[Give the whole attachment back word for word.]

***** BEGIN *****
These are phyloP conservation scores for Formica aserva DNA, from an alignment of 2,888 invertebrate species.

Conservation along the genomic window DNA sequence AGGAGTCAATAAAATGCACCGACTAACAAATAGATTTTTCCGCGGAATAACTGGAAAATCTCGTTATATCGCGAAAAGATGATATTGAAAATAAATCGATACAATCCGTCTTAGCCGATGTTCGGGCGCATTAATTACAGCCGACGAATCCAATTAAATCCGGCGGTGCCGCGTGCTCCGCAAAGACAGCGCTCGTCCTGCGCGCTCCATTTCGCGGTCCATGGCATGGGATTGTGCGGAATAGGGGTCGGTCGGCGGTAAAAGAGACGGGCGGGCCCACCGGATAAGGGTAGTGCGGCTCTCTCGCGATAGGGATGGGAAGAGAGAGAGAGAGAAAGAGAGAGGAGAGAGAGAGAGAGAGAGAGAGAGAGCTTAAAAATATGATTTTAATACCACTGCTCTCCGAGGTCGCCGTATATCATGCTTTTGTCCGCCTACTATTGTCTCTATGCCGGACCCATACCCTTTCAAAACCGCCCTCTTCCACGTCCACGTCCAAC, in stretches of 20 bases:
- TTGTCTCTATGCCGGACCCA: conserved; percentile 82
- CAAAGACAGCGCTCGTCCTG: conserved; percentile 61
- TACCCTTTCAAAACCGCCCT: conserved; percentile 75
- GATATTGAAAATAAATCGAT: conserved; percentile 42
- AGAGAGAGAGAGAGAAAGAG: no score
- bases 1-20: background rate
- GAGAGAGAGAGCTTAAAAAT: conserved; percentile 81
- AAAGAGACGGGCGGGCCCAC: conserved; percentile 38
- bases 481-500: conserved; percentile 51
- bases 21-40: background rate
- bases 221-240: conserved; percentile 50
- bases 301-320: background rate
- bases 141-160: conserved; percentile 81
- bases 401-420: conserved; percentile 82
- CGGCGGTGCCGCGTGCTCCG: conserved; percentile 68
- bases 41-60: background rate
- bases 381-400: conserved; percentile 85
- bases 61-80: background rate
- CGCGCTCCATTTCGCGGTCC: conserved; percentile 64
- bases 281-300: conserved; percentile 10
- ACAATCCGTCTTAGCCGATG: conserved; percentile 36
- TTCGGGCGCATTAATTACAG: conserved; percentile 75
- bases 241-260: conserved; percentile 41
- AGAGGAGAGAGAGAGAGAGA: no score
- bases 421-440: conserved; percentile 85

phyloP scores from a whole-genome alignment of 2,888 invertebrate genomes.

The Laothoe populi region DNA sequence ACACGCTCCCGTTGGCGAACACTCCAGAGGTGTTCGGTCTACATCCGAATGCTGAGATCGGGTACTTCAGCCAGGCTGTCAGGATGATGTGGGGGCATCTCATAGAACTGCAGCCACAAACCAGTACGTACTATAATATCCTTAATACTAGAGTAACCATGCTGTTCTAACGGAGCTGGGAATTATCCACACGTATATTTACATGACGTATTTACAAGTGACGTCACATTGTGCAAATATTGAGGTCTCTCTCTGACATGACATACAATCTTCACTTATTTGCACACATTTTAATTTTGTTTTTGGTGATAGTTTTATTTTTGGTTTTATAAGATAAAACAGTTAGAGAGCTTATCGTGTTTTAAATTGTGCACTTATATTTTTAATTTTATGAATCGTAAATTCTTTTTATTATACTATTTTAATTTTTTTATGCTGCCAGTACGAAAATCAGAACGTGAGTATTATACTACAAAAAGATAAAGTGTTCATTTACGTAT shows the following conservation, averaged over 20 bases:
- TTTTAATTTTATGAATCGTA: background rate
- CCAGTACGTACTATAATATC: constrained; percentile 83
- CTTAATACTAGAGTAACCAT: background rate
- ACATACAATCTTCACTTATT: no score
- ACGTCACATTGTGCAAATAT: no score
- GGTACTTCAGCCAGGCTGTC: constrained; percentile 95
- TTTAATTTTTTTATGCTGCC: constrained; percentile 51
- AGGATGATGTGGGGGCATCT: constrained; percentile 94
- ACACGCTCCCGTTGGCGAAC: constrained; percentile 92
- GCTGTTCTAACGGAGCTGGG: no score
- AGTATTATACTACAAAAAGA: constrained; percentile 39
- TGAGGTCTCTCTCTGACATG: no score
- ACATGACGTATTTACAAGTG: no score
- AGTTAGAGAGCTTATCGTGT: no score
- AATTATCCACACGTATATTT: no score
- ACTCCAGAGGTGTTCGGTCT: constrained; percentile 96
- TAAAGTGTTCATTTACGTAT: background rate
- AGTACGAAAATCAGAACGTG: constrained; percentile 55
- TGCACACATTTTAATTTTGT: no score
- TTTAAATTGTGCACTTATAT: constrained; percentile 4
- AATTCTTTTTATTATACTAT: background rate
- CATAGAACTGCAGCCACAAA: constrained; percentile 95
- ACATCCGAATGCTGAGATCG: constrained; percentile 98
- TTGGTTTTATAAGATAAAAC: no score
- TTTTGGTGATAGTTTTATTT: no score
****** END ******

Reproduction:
These are phyloP conservation scores for Formica aserva DNA, from an alignment of 2,888 invertebrate species.

Conservation along the genomic window DNA sequence AGGAGTCAATAAAATGCACCGACTAACAAATAGATTTTTCCGCGGAATAACTGGAAAATCTCGTTATATCGCGAAAAGATGATATTGAAAATAAATCGATACAATCCGTCTTAGCCGATGTTCGGGCGCATTAATTACAGCCGACGAATCCAATTAAATCCGGCGGTGCCGCGTGCTCCGCAAAGACAGCGCTCGTCCTGCGCGCTCCATTTCGCGGTCCATGGCATGGGATTGTGCGGAATAGGGGTCGGTCGGCGGTAAAAGAGACGGGCGGGCCCACCGGATAAGGGTAGTGCGGCTCTCTCGCGATAGGGATGGGAAGAGAGAGAGAGAGAAAGAGAGAGGAGAGAGAGAGAGAGAGAGAGAGAGAGCTTAAAAATATGATTTTAATACCACTGCTCTCCGAGGTCGCCGTATATCATGCTTTTGTCCGCCTACTATTGTCTCTATGCCGGACCCATACCCTTTCAAAACCGCCCTCTTCCACGTCCACGTCCAAC, in stretches of 20 bases:
- TTGTCTCTATGCCGGACCCA: conserved; percentile 82
- CAAAGACAGCGCTCGTCCTG: conserved; percentile 61
- TACCCTTTCAAAACCGCCCT: conserved; percentile 75
- GATATTGAAAATAAATCGAT: conserved; percentile 42
- AGAGAGAGAGAGAGAAAGAG: no score
- bases 1-20: background rate
- GAGAGAGAGAGCTTAAAAAT: conserved; percentile 81
- AAAGAGACGGGCGGGCCCAC: conserved; percentile 38
- bases 481-500: conserved; percentile 51
- bases 21-40: background rate
- bases 221-240: conserved; percentile 50
- bases 301-320: background rate
- bases 141-160: conserved; percentile 81
- bases 401-420: conserved; percentile 82
- CGGCGGTGCCGCGTGCTCCG: conserved; percentile 68
- bases 41-60: background rate
- bases 381-400: conserved; percentile 85
- bases 61-80: background rate
- CGCGCTCCATTTCGCGGTCC: conserved; percentile 64
- bases 281-300: conserved; percentile 10
- ACAATCCGTCTTAGCCGATG: conserved; percentile 36
- TTCGGGCGCATTAATTACAG: conserved; percentile 75
- bases 241-260: conserved; percentile 41
- AGAGGAGAGAGAGAGAGAGA: no score
- bases 421-440: conserved; percentile 85

phyloP scores from a whole-genome alignment of 2,888 invertebrate genomes.

The Laothoe populi region DNA sequence ACACGCTCCCGTTGGCGAACACTCCAGAGGTGTTCGGTCTACATCCGAATGCTGAGATCGGGTACTTCAGCCAGGCTGTCAGGATGATGTGGGGGCATCTCATAGAACTGCAGCCACAAACCAGTACGTACTATAATATCCTTAATACTAGAGTAACCATGCTGTTCTAACGGAGCTGGGAATTATCCACACGTATATTTACATGACGTATTTACAAGTGACGTCACATTGTGCAAATATTGAGGTCTCTCTCTGACATGACATACAATCTTCACTTATTTGCACACATTTTAATTTTGTTTTTGGTGATAGTTTTATTTTTGGTTTTATAAGATAAAACAGTTAGAGAGCTTATCGTGTTTTAAATTGTGCACTTATATTTTTAATTTTATGAATCGTAAATTCTTTTTATTATACTATTTTAATTTTTTTATGCTGCCAGTACGAAAATCAGAACGTGAGTATTATACTACAAAAAGATAAAGTGTTCATTTACGTAT shows the following conservation, averaged over 20 bases:
- TTTTAATTTTATGAATCGTA: background rate
- CCAGTACGTACTATAATATC: constrained; percentile 83
- CTTAATACTAGAGTAACCAT: background rate
- ACATACAATCTTCACTTATT: no score
- ACGTCACATTGTGCAAATAT: no score
- GGTACTTCAGCCAGGCTGTC: constrained; percentile 95
- TTTAATTTTTTTATGCTGCC: constrained; percentile 51
- AGGATGATGTGGGGGCATCT: constrained; percentile 94
- ACACGCTCCCGTTGGCGAAC: constrained; percentile 92
- GCTGTTCTAACGGAGCTGGG: no score
- AGTATTATACTACAAAAAGA: constrained; percentile 39
- TGAGGTCTCTCTCTGACATG: no score
- ACATGACGTATTTACAAGTG: no score
- AGTTAGAGAGCTTATCGTGT: no score
- AATTATCCACACGTATATTT: no score
- ACTCCAGAGGTGTTCGGTCT: constrained; percentile 96
- TAAAGTGTTCATTTACGTAT: background rate
- AGTACGAAAATCAGAACGTG: constrained; percentile 55
- TGCACACATTTTAATTTTGT: no score
- TTTAAATTGTGCACTTATAT: constrained; percentile 4
- AATTCTTTTTATTATACTAT: background rate
- CATAGAACTGCAGCCACAAA: constrained; percentile 95
- ACATCCGAATGCTGAGATCG: constrained; percentile 98
- TTGGTTTTATAAGATAAAAC: no score
- TTTTGGTGATAGTTTTATTT: no score